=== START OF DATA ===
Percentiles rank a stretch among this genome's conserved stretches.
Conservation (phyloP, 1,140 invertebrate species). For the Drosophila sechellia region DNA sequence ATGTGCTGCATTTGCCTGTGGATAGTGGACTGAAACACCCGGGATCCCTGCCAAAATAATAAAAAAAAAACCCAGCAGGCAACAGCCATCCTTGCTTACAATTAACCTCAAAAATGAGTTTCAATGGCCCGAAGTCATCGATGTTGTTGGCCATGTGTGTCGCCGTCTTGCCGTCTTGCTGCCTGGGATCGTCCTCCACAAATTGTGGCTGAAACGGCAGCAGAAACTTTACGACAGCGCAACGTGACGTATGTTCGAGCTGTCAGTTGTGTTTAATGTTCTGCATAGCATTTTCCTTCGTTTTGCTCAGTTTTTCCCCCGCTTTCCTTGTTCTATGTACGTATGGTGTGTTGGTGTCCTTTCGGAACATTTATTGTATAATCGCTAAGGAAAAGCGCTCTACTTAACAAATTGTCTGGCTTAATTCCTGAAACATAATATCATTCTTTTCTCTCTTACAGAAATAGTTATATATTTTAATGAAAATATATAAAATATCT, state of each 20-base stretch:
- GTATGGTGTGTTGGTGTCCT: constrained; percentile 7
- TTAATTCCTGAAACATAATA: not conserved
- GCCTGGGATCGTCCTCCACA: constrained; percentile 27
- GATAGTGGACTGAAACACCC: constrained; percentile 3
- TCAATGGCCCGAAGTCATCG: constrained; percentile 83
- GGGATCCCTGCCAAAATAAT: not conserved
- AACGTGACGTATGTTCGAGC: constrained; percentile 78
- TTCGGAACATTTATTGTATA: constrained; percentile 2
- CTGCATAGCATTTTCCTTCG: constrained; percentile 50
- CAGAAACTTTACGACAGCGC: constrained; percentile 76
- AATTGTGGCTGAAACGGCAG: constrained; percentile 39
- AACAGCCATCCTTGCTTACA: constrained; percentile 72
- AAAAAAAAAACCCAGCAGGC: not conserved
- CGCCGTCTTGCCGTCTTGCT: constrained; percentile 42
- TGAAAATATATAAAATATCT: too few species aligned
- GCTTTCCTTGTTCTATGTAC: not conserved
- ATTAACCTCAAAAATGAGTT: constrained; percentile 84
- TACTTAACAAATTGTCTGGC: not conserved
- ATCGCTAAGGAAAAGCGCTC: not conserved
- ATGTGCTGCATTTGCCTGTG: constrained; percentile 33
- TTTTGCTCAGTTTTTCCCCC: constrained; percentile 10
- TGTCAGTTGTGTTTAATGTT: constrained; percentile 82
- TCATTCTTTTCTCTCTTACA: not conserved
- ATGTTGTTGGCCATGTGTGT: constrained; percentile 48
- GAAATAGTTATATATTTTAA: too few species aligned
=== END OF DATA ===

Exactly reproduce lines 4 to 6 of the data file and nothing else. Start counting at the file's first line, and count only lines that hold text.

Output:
- TTAATTCCTGAAACATAATA: not conserved
- GCCTGGGATCGTCCTCCACA: constrained; percentile 27
- GATAGTGGACTGAAACACCC: constrained; percentile 3